University of Arizona

Performance, Technology and Interactivity – Cynthia Stokes and Kevin Black

Moderated by: Win Burleson

Cynthia Stokes began her talk with the comment, “One of the questions I think we all have had to ask ourselves over these last couple years is how do we keep ourselves engaged in our work? And I really discovered that I have to put myself into experiences that produce a certain amount of personal terror.” She also mentioned that along with terror there needs to be the persistence of love and attention to sacred connection between the viewer and the performer.

As an opera director Cynthia specialized in site specific productions. The pandemic led her to explore the role of VR technologies in the future of opera. She focused her talk on her collaborative project with Peter Torpey and Michael Chioldi, The Andrée Expedition, a 360° VR Opera where an audience of one experiences the tragedy unfold from a virtual pack ice with the opera singer and pianist.

The opera is based on the true story of three men, who in 1897 attempted to circumnavigate the North Pole in a hydrogen balloon.  A quarter of a century later, their bodies were discovered on Victoria Island in Norway. The expedition’s leader’s diary was packed away in straw and, as he was dying, it was clutched in his hands. Love letters written by Neil Sternberg, one of the crew, to his fiancée were delivered to her 30 years after his tragic death.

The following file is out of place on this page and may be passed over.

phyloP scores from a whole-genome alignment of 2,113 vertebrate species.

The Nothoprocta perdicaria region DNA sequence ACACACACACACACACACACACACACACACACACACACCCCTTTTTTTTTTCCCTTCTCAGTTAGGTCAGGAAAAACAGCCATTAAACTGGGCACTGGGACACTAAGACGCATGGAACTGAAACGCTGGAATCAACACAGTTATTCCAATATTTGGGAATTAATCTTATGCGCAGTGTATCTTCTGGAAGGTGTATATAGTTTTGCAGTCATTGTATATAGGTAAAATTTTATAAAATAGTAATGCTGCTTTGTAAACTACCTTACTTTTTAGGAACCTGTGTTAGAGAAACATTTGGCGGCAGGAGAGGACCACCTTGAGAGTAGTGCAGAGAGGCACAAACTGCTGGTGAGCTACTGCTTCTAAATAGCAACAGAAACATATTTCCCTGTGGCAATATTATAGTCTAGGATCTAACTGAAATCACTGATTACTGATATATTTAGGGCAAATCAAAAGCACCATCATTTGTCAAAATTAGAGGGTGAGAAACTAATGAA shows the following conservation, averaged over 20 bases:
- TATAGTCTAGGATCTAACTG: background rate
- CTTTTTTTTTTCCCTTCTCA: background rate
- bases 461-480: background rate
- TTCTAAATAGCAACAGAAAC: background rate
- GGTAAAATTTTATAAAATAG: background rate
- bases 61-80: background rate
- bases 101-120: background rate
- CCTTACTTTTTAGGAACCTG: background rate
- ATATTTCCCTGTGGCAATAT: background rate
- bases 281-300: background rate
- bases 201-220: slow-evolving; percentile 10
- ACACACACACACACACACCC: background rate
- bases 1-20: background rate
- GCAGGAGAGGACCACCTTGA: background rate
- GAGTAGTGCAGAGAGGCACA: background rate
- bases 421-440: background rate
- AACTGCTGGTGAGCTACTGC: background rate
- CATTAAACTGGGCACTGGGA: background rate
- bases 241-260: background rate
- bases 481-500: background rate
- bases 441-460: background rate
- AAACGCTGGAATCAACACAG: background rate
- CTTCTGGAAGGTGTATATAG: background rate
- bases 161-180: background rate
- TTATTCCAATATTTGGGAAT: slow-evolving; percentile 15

The opera originally conceived for an outdoor site by necessity had to be done in 360° VR but well into the project the collaborators discovered a footnote in a Swedish museum that the undeveloped film that Neil Sternberg was attempting to photograph was actually a 360 degree diorama of the Arctic. Cynthia commented, “So in a way we are completing his project and you will be part of the experience when you watch the piece in the VR headset.”

Kevin Black focused on his upcoming production Hamlet: Fine Revolution which contemporizes Hamlet by bringing awareness to issues of mental health and the effects of technology in our daily lives. Black states, “It was from the beginning meant to be a play, an experience that placed the audience member centrally so that they were in the midst of this story unfolding around them.  It’s important that it stay within the live theater realm so that the audience’s experience is embodied. There are certain parameters that we need to pay attention to now, but it’s a very intimate piece and it’s meant to be something that is experienced quite viscerally and quite personally, changing the point or points of view that the audience has while they’re experiencing the piece. “

A question from Win drew out the spatial relationships and diverse uses of technology, ranging from low tech to high tech as it effects the relationship to audience. A participant asked about the role of art in addressing social problems, which brought up the importance of the site in how a work moves an audience as well as the importance of the smooth integration of technologies and multiple methods of storytelling. Another person asked about constraints and support. Cynthia mentioned the Arizona Arts Commission grant she received and added the most important resource she has found here at UA are goodwill and relationships. Win mentioned the technological infrastructure, the Closed Loop Sensor lab, and Vertically Integrated Projects (VIP).

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Cynthia S Stokes

School of Music
Associate Professor
Associate Professor, Applied Intercultural Arts Research - GIDP
Endowed Chair, Amelia T Rieman

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Kevin Black

School of Theatre, Film & Television
Professor of Practice